But the project’s relevance goes well beyond the 80th anniversary of the Night of the Broken Glass.
Leo Baeck Institute executive director Dr. William Weitzer (Courtesy of Leo Baeck Institute – New York | Berlin)
LBI executive director Dr. William H. Weitzer told The Times of Israel he believes “1938 Projekt” has what it takes to make events of eight decades ago come alive for younger generations.
“We’re trying to grab people with personal stories. Numbers don’t tug at the heart like a letter from an 11-year-old girl or pages from a family scrapbook. These are invitations to learn more,” Weitzer said.
Małgorzata Bakalarz-Duverger, the Center for Jewish History‘s director of academic programs, developed pedagogical materials for “1938 Projekt” and is running workshops to introduce it to educators working with students from middle school and up. She is a staunch advocate for the micro-historical approach of “1938 Projekt,” whereby learners are initially introduced to a subject by way of personal stories.
“We use the personal to get to the universal, and the historical to help make connections to the present day,” Bakalarz-Duverger said.
Still relevant dire personal situations
Those behind “1938 Projekt” intend it not only for the study of the Holocaust, but also to highlight more general lessons about authoritarian threats to democracy, refugee crises, and other connections to today’s world.
Steinmetz said he hoped his students, who are closely following news about migrants and asylum seekers on the southern border of the United States, would relate the historical plight of Jewish German refugees to current events.
June 16, 1938: ‘Clutching at Straws.’ Young Viennese teacher Erika Langstein, having experienced the persecution of Jews in the Austrian capital for several months already, sent a letter to Donald Biever, an American citizen, imploring him to help her and her Jewish father flee Austria by issuing an affidavit for them. Langstein had met Biever just once, briefly, on a train ride a year earlier. (Courtesy of Leo Baeck Institute – New York)
A four-page letter written by Erika Langstein, a 19-year-old English teacher in Vienna, on June 16, 1938, to an American named Donald Biever is an easy “1938 Projekt” document for even younger students to understand and identify with. Langstein asked Biever for help in getting her and her Jewish father out of Austria. In perfect English, Langstein (whose late mother was a non-Jew) explained to Biever that following the Anschluss by Nazi Germany three months earlier, her retired banker father’s assets had been seized by the Nazis and their situation was dire. She asked Biever to secure affidavits in support of their application to immigrate to the United States.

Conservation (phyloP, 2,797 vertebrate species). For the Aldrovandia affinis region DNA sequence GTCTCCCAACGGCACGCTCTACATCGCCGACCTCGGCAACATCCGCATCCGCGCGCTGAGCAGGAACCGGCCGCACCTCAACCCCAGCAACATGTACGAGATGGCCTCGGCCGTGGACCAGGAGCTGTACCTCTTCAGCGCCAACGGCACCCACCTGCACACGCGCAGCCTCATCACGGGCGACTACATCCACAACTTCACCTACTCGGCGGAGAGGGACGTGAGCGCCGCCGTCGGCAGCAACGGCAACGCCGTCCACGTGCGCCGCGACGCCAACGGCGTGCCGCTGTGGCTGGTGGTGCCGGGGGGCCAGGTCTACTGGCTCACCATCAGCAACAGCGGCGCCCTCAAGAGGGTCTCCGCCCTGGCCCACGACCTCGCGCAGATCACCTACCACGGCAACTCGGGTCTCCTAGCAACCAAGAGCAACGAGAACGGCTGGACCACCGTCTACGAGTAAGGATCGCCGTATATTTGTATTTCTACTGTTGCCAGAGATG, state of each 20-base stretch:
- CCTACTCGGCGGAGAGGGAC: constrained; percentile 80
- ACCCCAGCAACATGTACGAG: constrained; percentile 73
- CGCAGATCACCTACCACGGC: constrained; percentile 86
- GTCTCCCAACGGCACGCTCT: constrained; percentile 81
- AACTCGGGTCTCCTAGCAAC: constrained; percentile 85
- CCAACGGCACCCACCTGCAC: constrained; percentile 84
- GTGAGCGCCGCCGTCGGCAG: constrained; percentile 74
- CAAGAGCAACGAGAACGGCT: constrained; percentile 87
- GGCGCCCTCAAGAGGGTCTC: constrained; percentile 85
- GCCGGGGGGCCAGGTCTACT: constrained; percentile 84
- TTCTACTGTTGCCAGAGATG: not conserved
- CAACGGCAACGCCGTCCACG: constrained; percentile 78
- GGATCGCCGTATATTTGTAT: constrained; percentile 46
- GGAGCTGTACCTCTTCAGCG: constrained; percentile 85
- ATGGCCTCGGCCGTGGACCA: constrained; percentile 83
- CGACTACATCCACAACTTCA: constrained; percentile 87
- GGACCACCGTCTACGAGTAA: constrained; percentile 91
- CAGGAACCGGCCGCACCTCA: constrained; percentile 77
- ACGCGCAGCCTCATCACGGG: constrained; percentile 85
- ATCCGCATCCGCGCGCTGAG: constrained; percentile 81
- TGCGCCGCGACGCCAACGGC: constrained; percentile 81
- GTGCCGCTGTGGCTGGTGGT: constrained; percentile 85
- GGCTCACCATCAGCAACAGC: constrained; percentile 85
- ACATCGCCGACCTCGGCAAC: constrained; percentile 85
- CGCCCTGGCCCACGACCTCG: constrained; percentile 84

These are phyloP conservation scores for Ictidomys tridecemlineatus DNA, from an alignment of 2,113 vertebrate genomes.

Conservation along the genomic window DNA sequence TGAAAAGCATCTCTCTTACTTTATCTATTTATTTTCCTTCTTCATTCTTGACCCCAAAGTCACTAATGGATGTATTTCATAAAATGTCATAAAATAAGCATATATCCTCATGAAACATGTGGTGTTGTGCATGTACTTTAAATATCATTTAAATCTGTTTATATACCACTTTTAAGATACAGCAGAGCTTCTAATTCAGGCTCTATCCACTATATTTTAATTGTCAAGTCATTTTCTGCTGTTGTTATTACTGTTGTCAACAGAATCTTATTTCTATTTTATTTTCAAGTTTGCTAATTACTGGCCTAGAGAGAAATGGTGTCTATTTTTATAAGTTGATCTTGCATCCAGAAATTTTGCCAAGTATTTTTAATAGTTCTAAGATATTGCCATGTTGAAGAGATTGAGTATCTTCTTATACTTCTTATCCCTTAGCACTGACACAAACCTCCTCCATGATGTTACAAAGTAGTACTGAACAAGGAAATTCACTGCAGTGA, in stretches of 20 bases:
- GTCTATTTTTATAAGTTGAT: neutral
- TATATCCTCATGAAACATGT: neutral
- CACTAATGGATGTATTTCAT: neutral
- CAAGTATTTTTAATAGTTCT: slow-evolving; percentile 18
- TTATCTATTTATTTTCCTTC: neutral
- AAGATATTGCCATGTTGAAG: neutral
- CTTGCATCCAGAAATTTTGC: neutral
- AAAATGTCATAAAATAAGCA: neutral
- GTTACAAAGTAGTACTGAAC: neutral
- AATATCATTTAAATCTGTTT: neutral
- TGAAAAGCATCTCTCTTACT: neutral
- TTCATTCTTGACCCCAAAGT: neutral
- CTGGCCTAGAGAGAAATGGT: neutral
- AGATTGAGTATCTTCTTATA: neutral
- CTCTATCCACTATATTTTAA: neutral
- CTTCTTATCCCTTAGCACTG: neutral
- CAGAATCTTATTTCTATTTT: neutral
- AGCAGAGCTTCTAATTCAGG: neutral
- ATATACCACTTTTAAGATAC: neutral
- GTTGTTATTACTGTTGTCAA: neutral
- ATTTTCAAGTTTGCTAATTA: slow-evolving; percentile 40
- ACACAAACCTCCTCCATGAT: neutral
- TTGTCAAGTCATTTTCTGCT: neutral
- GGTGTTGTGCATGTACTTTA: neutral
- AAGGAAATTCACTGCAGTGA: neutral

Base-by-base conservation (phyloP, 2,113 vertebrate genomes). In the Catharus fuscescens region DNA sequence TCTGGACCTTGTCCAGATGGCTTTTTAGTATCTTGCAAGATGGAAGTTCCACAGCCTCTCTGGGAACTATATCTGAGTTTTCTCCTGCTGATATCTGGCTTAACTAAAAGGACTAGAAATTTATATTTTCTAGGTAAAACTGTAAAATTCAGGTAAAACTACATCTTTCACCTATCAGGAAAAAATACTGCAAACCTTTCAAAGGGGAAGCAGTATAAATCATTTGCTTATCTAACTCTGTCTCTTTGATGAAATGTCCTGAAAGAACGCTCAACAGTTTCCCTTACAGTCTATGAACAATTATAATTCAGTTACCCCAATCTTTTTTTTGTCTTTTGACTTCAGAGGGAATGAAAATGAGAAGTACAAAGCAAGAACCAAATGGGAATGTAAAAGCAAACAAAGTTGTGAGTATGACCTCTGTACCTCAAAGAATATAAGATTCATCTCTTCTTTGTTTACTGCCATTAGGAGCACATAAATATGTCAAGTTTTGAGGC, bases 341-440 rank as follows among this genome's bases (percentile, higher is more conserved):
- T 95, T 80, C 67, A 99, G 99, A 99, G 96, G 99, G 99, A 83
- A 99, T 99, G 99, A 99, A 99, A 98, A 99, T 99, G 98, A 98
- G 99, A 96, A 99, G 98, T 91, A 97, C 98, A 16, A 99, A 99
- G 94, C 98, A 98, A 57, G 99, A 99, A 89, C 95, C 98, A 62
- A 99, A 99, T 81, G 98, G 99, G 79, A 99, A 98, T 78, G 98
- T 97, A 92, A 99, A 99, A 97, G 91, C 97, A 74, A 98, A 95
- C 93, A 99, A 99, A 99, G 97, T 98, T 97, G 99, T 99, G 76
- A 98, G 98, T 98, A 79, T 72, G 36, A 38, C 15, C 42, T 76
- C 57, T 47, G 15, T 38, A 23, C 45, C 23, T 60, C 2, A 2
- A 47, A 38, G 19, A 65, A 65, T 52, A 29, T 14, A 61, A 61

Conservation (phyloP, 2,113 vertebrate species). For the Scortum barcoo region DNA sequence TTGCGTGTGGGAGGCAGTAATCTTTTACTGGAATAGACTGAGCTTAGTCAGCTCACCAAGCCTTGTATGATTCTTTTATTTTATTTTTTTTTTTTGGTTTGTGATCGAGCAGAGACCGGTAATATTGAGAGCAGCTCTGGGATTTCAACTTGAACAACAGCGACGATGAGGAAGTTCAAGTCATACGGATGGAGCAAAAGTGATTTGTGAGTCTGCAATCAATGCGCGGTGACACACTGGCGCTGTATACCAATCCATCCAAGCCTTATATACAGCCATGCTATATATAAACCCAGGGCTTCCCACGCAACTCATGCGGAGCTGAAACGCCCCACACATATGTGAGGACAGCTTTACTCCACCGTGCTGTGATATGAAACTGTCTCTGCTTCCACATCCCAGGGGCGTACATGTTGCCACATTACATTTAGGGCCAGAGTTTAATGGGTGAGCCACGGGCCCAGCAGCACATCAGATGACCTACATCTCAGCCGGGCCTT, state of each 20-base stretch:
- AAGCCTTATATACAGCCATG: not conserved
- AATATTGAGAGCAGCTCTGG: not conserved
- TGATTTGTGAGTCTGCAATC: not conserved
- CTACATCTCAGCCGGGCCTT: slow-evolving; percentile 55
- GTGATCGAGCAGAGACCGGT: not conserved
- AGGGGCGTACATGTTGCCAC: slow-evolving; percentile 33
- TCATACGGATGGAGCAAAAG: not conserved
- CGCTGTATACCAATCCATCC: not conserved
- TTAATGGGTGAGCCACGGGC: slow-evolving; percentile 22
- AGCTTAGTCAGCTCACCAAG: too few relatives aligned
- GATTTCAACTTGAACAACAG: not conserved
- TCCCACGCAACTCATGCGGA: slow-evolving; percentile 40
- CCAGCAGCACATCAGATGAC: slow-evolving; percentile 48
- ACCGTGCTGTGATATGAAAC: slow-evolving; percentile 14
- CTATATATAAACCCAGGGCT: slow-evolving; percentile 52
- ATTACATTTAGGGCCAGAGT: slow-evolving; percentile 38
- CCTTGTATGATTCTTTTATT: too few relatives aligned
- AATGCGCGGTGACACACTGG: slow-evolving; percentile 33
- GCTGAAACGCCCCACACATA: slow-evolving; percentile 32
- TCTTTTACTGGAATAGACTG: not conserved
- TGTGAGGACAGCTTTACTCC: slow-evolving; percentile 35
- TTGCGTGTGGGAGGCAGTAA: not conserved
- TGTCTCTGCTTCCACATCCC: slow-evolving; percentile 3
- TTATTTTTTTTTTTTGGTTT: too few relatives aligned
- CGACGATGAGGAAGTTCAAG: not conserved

Many German and Austrian Jews suffering from increased Nazi persecution sent such pleas to relatives and friends in the US. The desperate Langstein, however, barely knew Biever. She had met him only once — in March 1937 on a train, and had not been in touch with him since. Langstein enclosed a photo of herself to help jog Biever’s memory.
“It is very difficult to write to you because I am quite sure you have no idea who I am… I don’t know what is going to happen, but I know that we have to get out… Please try to help us,” Langstein wrote.
July 12, 1938: ‘Namesakes.’ Kurt Kleinmann from Vienna and Helen Kleinman from New York had never met in person. After Kurt came up with the creative idea to cold contact a family with a similar name in New York, hoping that his American namesakes might be willing to help him procure an affidavit, an increasingly intense correspondence developed between the young man and the Kleinmans’ daughter. (Courtesy of Leo Baeck Institute – New York | Berlin)
In a not dissimilar case, 28-year-old law school graduate Kurt Kleinmann of Vienna found the address of a Kleinman family in New York. Although he had no relation to the American strangers, he wrote asking them to supply him with an affidavit. Fortunately, the Americans responded and referred to him in future correspondence as their “cousin.”
As a tool for education
According to Dr. Patricia Heberer Rice, a senior historian at the United States Holocaust Memorial Museum, the project succeeds in conveying the growing uncertainty and anxiety German and Austrian Jews felt as they tried to navigate the bureaucratic labyrinth to escape the country while simultaneously being attacked and marginalized.
In April 1938, Jews were forced to register their assets, and their businesses were Aryanized. There were waves of violence and riots against Jews in Austria. By that year, one-quarter of German Jews had already left. Emigration peaked at the end of 1938, after the November 9-10 Kristallnacht pogroms, which signified a shift in the Nazis’ means of persecution of the Jews from laws and decrees to the extra-legal.
December 1, 1938: ‘Last Resort: Emigration.’ Excerpt from report by American Joint Distribution Committee’s emissary to Germany, George Rooby, who traveled to several cities to collect first-hand impressions. Rooby’s conclusion was unambiguous: the only hope to escape the violence was emigration. (Courtesy of Leo Baeck Institute – New York | Berlin)